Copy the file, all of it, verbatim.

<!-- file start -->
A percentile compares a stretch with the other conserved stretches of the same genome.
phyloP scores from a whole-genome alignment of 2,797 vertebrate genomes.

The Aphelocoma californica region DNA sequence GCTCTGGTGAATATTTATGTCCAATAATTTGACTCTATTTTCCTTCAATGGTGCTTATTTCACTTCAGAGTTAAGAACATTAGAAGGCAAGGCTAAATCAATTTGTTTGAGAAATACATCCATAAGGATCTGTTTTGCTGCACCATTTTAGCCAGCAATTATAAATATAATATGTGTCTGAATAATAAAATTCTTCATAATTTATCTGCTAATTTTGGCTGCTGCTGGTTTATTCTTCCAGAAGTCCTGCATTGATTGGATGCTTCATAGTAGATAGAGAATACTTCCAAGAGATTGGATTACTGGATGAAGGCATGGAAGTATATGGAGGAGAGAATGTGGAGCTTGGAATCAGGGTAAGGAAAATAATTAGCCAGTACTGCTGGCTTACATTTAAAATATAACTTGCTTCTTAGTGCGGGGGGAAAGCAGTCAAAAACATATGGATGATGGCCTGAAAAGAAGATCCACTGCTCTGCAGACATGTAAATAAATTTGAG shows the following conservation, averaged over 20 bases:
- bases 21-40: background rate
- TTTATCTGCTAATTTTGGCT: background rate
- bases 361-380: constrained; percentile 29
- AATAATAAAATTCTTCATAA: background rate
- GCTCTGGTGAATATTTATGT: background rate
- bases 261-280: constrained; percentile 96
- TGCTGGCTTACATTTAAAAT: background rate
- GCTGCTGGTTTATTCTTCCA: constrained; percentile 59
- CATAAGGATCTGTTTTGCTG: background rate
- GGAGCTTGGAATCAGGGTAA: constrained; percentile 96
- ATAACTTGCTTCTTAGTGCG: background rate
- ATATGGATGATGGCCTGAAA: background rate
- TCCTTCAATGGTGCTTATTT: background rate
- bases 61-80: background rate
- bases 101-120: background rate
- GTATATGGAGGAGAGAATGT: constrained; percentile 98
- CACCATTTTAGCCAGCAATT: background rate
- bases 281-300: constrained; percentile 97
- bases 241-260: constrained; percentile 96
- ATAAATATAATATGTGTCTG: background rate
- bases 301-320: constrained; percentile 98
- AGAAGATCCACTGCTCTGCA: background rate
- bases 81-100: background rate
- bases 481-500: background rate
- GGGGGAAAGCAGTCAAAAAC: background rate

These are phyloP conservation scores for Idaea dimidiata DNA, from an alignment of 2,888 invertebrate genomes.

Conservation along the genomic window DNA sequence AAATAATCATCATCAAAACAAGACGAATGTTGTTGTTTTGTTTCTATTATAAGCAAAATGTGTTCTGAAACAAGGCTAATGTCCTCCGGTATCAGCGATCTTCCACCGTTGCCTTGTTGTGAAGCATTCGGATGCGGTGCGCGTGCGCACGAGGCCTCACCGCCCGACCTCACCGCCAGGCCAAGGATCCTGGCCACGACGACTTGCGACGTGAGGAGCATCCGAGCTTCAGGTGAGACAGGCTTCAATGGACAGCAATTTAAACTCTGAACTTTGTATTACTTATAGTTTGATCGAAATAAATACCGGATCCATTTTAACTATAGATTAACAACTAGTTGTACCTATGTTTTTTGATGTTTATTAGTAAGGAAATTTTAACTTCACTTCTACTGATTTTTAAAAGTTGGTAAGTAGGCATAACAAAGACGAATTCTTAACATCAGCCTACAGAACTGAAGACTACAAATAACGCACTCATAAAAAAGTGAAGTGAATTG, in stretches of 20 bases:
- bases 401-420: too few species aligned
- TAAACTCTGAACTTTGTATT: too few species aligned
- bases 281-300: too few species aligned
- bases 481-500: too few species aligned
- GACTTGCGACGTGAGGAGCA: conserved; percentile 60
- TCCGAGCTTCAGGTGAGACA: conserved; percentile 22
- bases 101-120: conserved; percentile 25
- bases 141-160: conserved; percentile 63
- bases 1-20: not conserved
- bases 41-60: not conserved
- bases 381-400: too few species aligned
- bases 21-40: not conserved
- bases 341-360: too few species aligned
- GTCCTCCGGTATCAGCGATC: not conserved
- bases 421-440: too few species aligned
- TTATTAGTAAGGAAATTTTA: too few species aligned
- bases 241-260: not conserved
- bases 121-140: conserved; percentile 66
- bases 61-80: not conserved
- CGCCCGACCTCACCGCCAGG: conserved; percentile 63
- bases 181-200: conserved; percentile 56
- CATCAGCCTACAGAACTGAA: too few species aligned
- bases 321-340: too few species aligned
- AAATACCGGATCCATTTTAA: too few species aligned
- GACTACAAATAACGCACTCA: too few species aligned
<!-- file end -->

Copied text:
A percentile compares a stretch with the other conserved stretches of the same genome.
phyloP scores from a whole-genome alignment of 2,797 vertebrate genomes.

The Aphelocoma californica region DNA sequence GCTCTGGTGAATATTTATGTCCAATAATTTGACTCTATTTTCCTTCAATGGTGCTTATTTCACTTCAGAGTTAAGAACATTAGAAGGCAAGGCTAAATCAATTTGTTTGAGAAATACATCCATAAGGATCTGTTTTGCTGCACCATTTTAGCCAGCAATTATAAATATAATATGTGTCTGAATAATAAAATTCTTCATAATTTATCTGCTAATTTTGGCTGCTGCTGGTTTATTCTTCCAGAAGTCCTGCATTGATTGGATGCTTCATAGTAGATAGAGAATACTTCCAAGAGATTGGATTACTGGATGAAGGCATGGAAGTATATGGAGGAGAGAATGTGGAGCTTGGAATCAGGGTAAGGAAAATAATTAGCCAGTACTGCTGGCTTACATTTAAAATATAACTTGCTTCTTAGTGCGGGGGGAAAGCAGTCAAAAACATATGGATGATGGCCTGAAAAGAAGATCCACTGCTCTGCAGACATGTAAATAAATTTGAG shows the following conservation, averaged over 20 bases:
- bases 21-40: background rate
- TTTATCTGCTAATTTTGGCT: background rate
- bases 361-380: constrained; percentile 29
- AATAATAAAATTCTTCATAA: background rate
- GCTCTGGTGAATATTTATGT: background rate
- bases 261-280: constrained; percentile 96
- TGCTGGCTTACATTTAAAAT: background rate
- GCTGCTGGTTTATTCTTCCA: constrained; percentile 59
- CATAAGGATCTGTTTTGCTG: background rate
- GGAGCTTGGAATCAGGGTAA: constrained; percentile 96
- ATAACTTGCTTCTTAGTGCG: background rate
- ATATGGATGATGGCCTGAAA: background rate
- TCCTTCAATGGTGCTTATTT: background rate
- bases 61-80: background rate
- bases 101-120: background rate
- GTATATGGAGGAGAGAATGT: constrained; percentile 98
- CACCATTTTAGCCAGCAATT: background rate
- bases 281-300: constrained; percentile 97
- bases 241-260: constrained; percentile 96
- ATAAATATAATATGTGTCTG: background rate
- bases 301-320: constrained; percentile 98
- AGAAGATCCACTGCTCTGCA: background rate
- bases 81-100: background rate
- bases 481-500: background rate
- GGGGGAAAGCAGTCAAAAAC: background rate

These are phyloP conservation scores for Idaea dimidiata DNA, from an alignment of 2,888 invertebrate genomes.

Conservation along the genomic window DNA sequence AAATAATCATCATCAAAACAAGACGAATGTTGTTGTTTTGTTTCTATTATAAGCAAAATGTGTTCTGAAACAAGGCTAATGTCCTCCGGTATCAGCGATCTTCCACCGTTGCCTTGTTGTGAAGCATTCGGATGCGGTGCGCGTGCGCACGAGGCCTCACCGCCCGACCTCACCGCCAGGCCAAGGATCCTGGCCACGACGACTTGCGACGTGAGGAGCATCCGAGCTTCAGGTGAGACAGGCTTCAATGGACAGCAATTTAAACTCTGAACTTTGTATTACTTATAGTTTGATCGAAATAAATACCGGATCCATTTTAACTATAGATTAACAACTAGTTGTACCTATGTTTTTTGATGTTTATTAGTAAGGAAATTTTAACTTCACTTCTACTGATTTTTAAAAGTTGGTAAGTAGGCATAACAAAGACGAATTCTTAACATCAGCCTACAGAACTGAAGACTACAAATAACGCACTCATAAAAAAGTGAAGTGAATTG, in stretches of 20 bases:
- bases 401-420: too few species aligned
- TAAACTCTGAACTTTGTATT: too few species aligned
- bases 281-300: too few species aligned
- bases 481-500: too few species aligned
- GACTTGCGACGTGAGGAGCA: conserved; percentile 60
- TCCGAGCTTCAGGTGAGACA: conserved; percentile 22
- bases 101-120: conserved; percentile 25
- bases 141-160: conserved; percentile 63
- bases 1-20: not conserved
- bases 41-60: not conserved
- bases 381-400: too few species aligned
- bases 21-40: not conserved
- bases 341-360: too few species aligned
- GTCCTCCGGTATCAGCGATC: not conserved
- bases 421-440: too few species aligned
- TTATTAGTAAGGAAATTTTA: too few species aligned
- bases 241-260: not conserved
- bases 121-140: conserved; percentile 66
- bases 61-80: not conserved
- CGCCCGACCTCACCGCCAGG: conserved; percentile 63
- bases 181-200: conserved; percentile 56
- CATCAGCCTACAGAACTGAA: too few species aligned
- bases 321-340: too few species aligned
- AAATACCGGATCCATTTTAA: too few species aligned
- GACTACAAATAACGCACTCA: too few species aligned